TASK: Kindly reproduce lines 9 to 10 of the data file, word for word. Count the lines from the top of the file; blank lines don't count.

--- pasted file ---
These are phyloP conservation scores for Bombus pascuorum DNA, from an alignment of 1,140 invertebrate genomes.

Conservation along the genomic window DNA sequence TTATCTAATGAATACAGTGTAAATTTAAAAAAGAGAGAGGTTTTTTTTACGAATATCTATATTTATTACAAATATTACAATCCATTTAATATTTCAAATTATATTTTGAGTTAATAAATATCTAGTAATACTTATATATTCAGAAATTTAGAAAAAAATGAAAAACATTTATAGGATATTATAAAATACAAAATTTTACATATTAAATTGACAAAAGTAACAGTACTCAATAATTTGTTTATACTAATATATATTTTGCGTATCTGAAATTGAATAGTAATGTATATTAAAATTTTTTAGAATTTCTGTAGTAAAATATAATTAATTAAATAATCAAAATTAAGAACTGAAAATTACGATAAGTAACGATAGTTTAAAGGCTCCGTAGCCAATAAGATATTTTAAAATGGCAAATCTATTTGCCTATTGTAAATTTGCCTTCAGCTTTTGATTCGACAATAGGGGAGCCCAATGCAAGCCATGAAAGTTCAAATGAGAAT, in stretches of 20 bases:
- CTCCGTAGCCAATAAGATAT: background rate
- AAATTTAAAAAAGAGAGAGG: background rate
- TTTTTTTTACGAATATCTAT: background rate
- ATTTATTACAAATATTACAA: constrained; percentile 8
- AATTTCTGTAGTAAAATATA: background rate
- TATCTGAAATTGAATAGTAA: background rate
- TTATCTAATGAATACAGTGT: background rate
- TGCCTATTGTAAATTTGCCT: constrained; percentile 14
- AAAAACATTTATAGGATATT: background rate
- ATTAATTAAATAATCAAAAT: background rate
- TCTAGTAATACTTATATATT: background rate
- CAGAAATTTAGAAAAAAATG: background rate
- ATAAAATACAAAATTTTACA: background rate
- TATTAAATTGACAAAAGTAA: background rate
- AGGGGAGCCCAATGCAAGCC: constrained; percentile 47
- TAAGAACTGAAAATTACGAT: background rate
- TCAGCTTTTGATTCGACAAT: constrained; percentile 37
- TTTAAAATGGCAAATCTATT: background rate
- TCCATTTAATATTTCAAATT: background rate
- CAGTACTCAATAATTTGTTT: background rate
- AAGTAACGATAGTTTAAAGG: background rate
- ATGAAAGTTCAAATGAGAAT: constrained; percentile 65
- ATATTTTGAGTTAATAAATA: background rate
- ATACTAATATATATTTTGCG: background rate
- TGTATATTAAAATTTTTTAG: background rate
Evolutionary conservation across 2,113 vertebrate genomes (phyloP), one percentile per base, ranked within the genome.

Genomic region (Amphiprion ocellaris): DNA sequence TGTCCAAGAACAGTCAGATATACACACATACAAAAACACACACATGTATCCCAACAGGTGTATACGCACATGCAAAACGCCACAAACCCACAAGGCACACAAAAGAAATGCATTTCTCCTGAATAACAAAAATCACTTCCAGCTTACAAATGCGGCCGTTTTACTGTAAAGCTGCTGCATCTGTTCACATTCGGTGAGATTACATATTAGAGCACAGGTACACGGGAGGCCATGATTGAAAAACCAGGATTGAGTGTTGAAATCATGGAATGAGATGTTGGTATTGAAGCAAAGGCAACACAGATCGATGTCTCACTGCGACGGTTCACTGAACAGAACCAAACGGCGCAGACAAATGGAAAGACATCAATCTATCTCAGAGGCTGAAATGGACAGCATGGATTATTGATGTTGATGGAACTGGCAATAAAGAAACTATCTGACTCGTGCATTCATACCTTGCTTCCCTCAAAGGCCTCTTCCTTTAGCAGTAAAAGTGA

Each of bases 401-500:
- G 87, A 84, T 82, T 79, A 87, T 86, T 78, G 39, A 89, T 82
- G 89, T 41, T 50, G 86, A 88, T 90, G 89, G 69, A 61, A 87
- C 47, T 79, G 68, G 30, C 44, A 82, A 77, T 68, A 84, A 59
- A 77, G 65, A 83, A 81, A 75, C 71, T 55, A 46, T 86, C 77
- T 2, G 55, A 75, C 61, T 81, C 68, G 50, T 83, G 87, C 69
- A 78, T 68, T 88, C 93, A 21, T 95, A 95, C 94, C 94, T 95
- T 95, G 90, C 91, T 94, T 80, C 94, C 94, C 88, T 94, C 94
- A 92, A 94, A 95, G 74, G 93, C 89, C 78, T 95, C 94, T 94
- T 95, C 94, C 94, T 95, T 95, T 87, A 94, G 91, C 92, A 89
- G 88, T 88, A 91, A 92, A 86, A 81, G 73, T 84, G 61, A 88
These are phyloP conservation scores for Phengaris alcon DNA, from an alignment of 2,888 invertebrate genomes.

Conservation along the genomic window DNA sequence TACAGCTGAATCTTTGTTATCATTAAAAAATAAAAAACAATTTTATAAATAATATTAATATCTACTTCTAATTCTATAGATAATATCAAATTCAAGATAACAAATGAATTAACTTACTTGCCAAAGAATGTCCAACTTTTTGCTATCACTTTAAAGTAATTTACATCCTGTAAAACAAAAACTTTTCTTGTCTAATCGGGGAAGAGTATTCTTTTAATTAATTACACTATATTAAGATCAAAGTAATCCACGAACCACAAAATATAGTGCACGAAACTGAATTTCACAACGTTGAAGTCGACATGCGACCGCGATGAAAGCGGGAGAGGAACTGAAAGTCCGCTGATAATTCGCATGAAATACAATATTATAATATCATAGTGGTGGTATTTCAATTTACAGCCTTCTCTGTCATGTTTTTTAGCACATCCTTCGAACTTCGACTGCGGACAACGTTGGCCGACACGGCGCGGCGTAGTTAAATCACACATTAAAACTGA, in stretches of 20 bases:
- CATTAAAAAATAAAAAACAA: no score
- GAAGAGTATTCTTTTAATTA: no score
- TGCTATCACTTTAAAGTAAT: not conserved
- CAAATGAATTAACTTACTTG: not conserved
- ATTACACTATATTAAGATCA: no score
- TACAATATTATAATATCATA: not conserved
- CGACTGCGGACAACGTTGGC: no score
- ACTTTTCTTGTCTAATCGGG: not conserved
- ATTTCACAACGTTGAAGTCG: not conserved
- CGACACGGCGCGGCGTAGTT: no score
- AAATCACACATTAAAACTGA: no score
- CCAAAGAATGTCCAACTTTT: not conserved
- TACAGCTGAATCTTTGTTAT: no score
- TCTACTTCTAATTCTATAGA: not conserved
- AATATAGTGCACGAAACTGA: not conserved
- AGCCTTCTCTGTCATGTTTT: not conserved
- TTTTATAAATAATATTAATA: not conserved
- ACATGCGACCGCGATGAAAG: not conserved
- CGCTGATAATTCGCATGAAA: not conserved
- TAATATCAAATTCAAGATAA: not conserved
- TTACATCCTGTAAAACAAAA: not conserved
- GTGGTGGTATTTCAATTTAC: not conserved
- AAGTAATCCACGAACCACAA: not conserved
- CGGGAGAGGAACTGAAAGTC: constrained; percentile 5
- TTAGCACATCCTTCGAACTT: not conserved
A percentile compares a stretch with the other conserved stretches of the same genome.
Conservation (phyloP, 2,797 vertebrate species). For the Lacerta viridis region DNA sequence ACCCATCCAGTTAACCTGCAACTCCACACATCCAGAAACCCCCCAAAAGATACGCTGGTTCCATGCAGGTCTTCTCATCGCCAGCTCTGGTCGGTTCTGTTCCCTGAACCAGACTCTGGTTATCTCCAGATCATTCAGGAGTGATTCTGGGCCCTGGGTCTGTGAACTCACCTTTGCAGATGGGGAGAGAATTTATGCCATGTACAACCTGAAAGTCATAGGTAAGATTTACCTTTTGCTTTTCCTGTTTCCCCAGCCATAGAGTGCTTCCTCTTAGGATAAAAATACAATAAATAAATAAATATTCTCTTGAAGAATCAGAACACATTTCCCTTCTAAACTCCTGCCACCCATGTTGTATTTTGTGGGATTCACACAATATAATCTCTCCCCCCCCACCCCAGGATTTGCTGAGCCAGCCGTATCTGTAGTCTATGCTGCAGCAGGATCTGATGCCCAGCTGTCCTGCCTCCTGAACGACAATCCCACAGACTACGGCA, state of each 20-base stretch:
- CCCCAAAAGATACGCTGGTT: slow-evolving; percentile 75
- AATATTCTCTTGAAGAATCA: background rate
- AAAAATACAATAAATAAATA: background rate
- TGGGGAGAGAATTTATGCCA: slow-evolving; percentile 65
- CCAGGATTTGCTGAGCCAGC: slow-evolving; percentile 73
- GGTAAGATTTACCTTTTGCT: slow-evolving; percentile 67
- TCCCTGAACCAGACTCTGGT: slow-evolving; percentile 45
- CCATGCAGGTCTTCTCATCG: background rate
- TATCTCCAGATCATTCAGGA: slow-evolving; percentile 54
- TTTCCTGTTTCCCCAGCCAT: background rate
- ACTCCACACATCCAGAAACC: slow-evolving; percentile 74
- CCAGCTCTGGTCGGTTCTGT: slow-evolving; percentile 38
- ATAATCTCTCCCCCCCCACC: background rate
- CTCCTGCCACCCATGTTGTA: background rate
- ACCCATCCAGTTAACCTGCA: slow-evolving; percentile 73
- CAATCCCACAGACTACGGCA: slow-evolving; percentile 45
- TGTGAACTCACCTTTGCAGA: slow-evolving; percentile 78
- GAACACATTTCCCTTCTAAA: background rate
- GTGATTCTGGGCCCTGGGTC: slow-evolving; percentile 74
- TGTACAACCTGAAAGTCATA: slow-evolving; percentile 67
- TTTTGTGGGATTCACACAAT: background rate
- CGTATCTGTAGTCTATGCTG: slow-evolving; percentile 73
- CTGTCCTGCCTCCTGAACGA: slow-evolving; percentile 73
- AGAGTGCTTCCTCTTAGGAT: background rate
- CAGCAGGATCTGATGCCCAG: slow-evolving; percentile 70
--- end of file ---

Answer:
- TTATCTAATGAATACAGTGT: background rate
- TGCCTATTGTAAATTTGCCT: constrained; percentile 14